About this Blog

"In the future everybody will be world-famous for 15 minutes." So said the bleached-out, late lamented artist Andy Warhol. Having lived and worked in New York City, Warhol came to fully grasp the hold celebrity has on us. In this very famous sentence, he meant to point out that in a culture fixated on fame, many people will suddenly flash brightly onto the public screen, then--poof--will just as quickly disappear from public view--like shooting stars. Other individuals derive their celebrity from one stellar accomplishment (one hit song, one iconic role, etc.) that they never again match.

This blog is devoted to the one part of our celebrity culture that no one has written much about: temporary/one-shot celebrities.

The pace of modern life has quickened, and now we hear people speaking of someone's 15 seconds of fame. These "celebrities with a lower-case c" who will appear in this blog sometimes come to us from the world of entertainment, sometimes from the world of news. All are fascinating.

The need of our communications media for a continual stream of new material assures that we will have no end of colorful people who go quickly, where celebrity is concerned, from zero to hero (or villain) and back to zero. Now you see 'em, now you don't. What a crazy world, eh?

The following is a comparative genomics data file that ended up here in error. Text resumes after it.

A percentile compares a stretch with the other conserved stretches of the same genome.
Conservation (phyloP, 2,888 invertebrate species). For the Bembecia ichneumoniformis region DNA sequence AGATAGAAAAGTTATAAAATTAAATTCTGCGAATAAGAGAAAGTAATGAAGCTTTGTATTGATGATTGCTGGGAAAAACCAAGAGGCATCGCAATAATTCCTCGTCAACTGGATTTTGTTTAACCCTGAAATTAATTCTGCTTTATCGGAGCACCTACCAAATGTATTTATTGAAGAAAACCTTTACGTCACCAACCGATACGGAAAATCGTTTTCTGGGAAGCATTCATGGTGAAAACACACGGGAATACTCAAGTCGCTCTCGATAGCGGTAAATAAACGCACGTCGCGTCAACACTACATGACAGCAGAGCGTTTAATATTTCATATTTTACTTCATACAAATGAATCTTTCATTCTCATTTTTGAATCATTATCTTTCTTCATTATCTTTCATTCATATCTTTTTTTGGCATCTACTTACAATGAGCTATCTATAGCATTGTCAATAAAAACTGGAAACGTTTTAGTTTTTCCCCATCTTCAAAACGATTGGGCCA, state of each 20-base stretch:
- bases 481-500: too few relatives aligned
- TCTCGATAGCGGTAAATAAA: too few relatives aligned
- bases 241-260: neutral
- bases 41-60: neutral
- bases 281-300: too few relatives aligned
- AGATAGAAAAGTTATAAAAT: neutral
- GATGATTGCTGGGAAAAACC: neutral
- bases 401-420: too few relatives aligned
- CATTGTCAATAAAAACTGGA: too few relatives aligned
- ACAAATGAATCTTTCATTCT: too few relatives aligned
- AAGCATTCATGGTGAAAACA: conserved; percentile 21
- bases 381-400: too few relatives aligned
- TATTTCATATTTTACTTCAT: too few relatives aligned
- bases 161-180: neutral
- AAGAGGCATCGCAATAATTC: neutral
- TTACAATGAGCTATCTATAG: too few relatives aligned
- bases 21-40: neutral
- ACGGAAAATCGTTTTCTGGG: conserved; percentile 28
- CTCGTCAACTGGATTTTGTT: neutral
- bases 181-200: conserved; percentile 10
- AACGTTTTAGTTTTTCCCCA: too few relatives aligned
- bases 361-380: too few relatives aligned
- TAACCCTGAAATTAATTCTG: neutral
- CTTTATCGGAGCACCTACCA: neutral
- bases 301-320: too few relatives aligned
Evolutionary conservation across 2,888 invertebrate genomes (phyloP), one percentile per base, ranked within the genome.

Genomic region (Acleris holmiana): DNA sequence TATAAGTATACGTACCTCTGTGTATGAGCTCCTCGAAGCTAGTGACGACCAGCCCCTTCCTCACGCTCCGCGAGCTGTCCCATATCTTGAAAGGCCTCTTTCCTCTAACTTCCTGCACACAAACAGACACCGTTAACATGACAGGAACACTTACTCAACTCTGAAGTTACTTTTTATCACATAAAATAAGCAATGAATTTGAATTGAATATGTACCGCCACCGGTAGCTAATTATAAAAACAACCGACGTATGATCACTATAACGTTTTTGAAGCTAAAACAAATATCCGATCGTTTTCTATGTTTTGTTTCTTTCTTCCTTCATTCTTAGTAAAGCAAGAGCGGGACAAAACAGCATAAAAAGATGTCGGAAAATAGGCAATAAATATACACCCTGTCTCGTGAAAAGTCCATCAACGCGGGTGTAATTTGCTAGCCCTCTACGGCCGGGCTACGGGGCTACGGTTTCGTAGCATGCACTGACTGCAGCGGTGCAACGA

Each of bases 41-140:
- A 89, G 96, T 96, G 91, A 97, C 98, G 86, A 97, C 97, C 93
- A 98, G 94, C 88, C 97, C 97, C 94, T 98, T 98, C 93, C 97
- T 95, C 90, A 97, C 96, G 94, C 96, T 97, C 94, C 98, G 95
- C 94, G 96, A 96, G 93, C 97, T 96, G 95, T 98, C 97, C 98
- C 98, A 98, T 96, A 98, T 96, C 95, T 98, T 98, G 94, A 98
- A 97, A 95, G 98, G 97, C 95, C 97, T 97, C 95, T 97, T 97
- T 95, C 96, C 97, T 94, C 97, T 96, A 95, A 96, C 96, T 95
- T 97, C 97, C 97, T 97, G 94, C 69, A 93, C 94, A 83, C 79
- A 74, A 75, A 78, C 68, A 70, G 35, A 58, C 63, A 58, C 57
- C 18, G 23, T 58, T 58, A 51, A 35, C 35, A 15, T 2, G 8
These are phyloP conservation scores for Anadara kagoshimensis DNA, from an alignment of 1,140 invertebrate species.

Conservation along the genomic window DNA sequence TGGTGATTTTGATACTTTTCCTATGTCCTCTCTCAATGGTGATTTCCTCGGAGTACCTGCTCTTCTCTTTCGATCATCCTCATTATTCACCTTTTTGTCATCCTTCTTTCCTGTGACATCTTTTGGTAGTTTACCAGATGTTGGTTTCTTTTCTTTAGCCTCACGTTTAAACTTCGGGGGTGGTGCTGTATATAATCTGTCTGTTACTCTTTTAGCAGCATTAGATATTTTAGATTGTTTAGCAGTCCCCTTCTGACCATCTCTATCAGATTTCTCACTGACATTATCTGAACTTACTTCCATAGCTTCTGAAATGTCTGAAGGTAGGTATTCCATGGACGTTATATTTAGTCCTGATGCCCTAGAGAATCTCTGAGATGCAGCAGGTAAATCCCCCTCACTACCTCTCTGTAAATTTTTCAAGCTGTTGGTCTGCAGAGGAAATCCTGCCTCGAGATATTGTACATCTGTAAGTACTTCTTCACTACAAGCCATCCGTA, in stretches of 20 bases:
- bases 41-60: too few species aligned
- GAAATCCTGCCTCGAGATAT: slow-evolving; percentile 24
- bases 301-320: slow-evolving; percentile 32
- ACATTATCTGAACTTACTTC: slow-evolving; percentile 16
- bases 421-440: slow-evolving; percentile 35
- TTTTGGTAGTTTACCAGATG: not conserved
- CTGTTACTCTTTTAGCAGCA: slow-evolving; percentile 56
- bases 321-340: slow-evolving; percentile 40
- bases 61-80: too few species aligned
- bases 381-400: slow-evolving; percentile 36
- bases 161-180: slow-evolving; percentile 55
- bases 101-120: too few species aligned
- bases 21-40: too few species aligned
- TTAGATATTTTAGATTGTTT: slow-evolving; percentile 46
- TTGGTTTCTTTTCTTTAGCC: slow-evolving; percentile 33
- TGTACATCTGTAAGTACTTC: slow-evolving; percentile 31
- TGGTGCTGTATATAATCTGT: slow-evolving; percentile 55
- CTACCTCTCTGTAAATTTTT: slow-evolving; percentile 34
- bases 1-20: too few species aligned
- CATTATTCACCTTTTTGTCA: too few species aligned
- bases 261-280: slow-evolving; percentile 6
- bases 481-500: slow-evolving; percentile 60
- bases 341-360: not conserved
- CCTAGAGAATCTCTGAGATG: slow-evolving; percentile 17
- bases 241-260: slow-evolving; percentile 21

Temporary celebrities coming from the world of entertainment include one-hit recording artists; TV and movie icons who, although they might have had a great many accomplishments in their career, are remembered for one big role; standouts of reality TV; sports figures remembered for one remarkable accomplishment; and people whose celebrity came from one big role in a commercial or print ad.

News-based temporary celebrities come in many forms: mass/serial killers, other murderers of special note, sex-crime offenders, disgraced figures of government/military/business/media/religion, spies/traitors, hoaxers, femmes/hommes fatale, heroes, whistle blowers, inventors/innovators, and victims.

Celebrity Blogsburg will consider each category in turn.

Tuesday, April 7, 2009

One-time movie icon Richard Roundtree

Richard Roundtree, now a quietly dignified looking middle aged man, was a real tough guy in his one iconic movie role: detective John Shaft in the 1971 movie Shaft and its two sequels.

A sizeable former football player and male model, Roundtree was well cast as the tough-talking, hard-fighting Shaft. The movie was adapted from the novel Shaft, written by ex-New York Times editor Ernest Tidyman. Gordon Parks was director, and the music was by Isaac Hayes and J.J. Johnson. The movie's themesong won the 1972 Academy Award for best original song.

A big success at the box office, the movie was set in New York City amid turf battles between black and Mafiosi forces of that city's underworld.

In a 2000 remake of Shaft, Roundtree played the title character's uncle. In the late 1970s, Roundtree had a role in the TV miniseries Roots. He also had a short-lived role on the TV series Desperate Housewives, and he has appeared in many other movies, most of them of the easily forgetable sort.

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